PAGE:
Identity Trends in Infosec 2022

Identity Trends in Infosec 2022

This week saw the London edition of security of the information Europe: Essentially a smaller version of the RSA Conference a few weeks ago in San Francisco. There were around 15,000 attendees and more than 300 solution providers from a variety of cybersecurity and information security areas. Of course, my main interest was to get briefings and understand the point of view from an identity and access management perspective and to see how far the tentacles of identity were now spreading into other orthogonal areas of security. I was not disappointed and had some conversations that made me think…

Employee Behavior Management

DevOps Connection: DevSecOps @ RSAC 2022

I made up the term above (should I claim this as a new category?!), but there were numerous submissions (including one Wednesday Keynote, by the very knowledgeable Dr Maria Bada, who was fortunate enough to be taught a module on Cyber ​​Crime Psychological Profiling when I was the Information Security Group at Royal Holloway) looking at end user behavior analytics , awareness and incentives to manipulate end user standards. The people aspect of the people-process-technology triad is blamed for many technology and process failures. Ah “it’s the end user’s fault”. “The end user is stupid.” “The end user does not know about security.” No, they don’t and often they shouldn’t. Employees are paid to perform a function in a business workflow. If “security” gets in the way of them doing their job, security screening goes out the window. Employees are incentivized to complete and optimize specific tasks. It’s time for solution providers (and the business too) to see employees and the end user as a key asset in protecting information. They need awareness (and training too), but they also need appropriate ways to report incidents, feel valued, and be in a position to share what they see and hear with the right teams at the right time. The end user really comes first and is becoming the most valuable “firewall” we have.

Immutable tracking of who and what

As identity practitioners and practitioners, we’re also obsessed with “who has access to what” (when, where, and why are also important, but often come later on the maturity curve). I had a good briefing from the emerging vendor RKVST. Their catchphrase is all about having a “zero trust fabric”. The ZT bandwagon we’re all familiar with, but the “fabric” aspect was interesting, and it essentially seeks to create an immutable, blockchain-based approach to describing the what (whether it’s physical assets like nuclear waste) to the who (an end user in the digital or physical worlds) and, more importantly, the relationships and actions between the two. RKVST seeks to create a secure pane of glass in the visibility of what is becoming a very complex supply chain, from devices, their manufacturer, firmware installation and usage, to users and their runtime activities. . By creating an immutable record of interactions, audit leaders and compliance teams can begin to have greater security regarding their ecosystem of assets. Essentially, the guarantee shifted to the left even further up the supply chain. Understand provenance, then track that throughout the asset’s life. Interesting stuff.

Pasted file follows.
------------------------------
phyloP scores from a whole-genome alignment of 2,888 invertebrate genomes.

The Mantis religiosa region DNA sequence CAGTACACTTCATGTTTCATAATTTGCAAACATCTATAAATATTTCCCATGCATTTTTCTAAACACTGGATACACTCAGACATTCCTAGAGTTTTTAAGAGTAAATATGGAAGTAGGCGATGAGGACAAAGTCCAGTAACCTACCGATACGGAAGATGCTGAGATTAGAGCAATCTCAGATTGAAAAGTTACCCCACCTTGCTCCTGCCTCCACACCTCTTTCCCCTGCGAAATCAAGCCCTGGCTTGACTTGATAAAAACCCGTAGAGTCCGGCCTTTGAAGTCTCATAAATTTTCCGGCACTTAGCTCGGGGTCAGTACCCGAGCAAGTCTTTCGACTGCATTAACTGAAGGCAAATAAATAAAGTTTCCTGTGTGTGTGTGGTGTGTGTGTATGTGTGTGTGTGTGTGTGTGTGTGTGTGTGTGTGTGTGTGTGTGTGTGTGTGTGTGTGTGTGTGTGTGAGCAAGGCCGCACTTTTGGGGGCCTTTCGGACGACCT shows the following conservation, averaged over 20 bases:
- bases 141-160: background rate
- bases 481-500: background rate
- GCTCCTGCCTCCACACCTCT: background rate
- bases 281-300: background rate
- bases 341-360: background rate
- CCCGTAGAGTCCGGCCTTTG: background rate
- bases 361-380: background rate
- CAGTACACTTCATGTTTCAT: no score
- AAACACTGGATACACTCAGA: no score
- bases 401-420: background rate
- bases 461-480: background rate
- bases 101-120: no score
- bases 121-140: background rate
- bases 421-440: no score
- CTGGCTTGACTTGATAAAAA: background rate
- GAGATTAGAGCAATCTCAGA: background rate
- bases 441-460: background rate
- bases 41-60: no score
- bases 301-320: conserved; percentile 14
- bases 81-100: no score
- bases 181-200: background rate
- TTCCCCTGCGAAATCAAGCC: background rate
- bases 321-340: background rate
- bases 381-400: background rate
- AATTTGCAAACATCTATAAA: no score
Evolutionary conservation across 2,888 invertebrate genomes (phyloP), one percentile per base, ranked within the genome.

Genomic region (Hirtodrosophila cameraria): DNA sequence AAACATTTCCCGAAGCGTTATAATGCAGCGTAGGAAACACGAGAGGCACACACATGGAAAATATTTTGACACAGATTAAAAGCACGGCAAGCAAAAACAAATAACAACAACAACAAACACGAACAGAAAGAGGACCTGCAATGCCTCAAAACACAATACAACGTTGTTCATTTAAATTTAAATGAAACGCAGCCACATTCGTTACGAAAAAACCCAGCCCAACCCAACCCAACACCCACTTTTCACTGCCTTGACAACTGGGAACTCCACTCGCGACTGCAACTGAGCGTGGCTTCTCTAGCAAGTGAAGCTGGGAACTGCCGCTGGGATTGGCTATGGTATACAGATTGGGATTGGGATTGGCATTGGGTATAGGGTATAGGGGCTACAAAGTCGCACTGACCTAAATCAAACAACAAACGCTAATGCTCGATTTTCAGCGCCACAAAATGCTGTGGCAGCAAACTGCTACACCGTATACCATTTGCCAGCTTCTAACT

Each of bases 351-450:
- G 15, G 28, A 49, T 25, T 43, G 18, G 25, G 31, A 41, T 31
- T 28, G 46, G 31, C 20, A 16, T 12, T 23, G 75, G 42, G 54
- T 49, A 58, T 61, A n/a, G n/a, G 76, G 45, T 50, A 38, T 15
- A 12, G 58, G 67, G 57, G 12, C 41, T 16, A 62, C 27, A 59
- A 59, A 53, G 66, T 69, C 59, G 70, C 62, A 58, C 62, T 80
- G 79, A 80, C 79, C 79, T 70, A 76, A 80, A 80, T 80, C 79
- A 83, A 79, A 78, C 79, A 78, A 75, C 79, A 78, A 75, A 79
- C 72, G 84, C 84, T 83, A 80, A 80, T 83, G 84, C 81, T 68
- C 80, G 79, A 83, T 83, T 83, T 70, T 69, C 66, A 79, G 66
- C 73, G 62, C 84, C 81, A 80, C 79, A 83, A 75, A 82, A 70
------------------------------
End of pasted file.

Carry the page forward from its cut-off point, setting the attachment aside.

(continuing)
Identity for hybrid cloud

I’ve been tracking hybrid cloud for the last 2 years and now we’re at a point where use cases are leveling off, deployments are becoming repeatable, and I think vendors are starting to move away from the market education aspect of its pre-sale process in migration and implementation. A couple of vendors gave me mini-breefings, including hermetic who want to “Secure your identity in the cloud first” with “Holistic protection for AWS, Azure and Google Cloud”. Many organizations have to deal with multiple different infrastructure-as-a-service providers, SaaS everywhere, and then on-premises or private cloud components as well. Visibility becomes an issue. Credential management becomes an issue and all those environments are riddled with misconfigurations. Organizations like Emertic (see Strata Identity and maybe even valence safety also) are addressing this emerging set of use cases that combines CIEM (Cloud Infrastructure Rights Management) and CSPM (Cloud Security Posture Management). Hybrid cloud is not going away. It seems that identity is once again front and center as the new perimeter in how to manage increasing complexity.

Summary

As always in 2022, it was great to be back on the road at a conference and not behind a Zoom or Google Meet screen. The UK train strikes certainly had an impact, but thousands of attendees and over 50 specialist identity providers (out of 300) certainly made for a great conference.

Tune in”The Week in Identity” podcast this week where we will discuss these topics in more detail.


About the Author

Simon Moffatt is founder and analyst at The Cyber ​​Hut. He is a published author with more than 20 years of experience in the cyber and identity and access management industries. His most recent book, “Consumer Identity & Access Management: Design Fundamentals,” is available at Amazon. It is CISSP, CCSP, CEH and CISA. His 2022 Research Diary focuses on “Next Generation Authorization Technology” and “Identity for Hybrid Cloud”.

The charge Identity Trends in Infosec 2022 first appeared in the cyber cabin.

*** This is a syndicated Security Bloggers Network blog from the cyber cabin written by Simon M. Read the original post at: https://www.thecyberhut.com/identity-trends-at-infosec-2022/?utm_source=rss&utm_medium=rss&utm_campaign=identity-trends-at-infosec-2022

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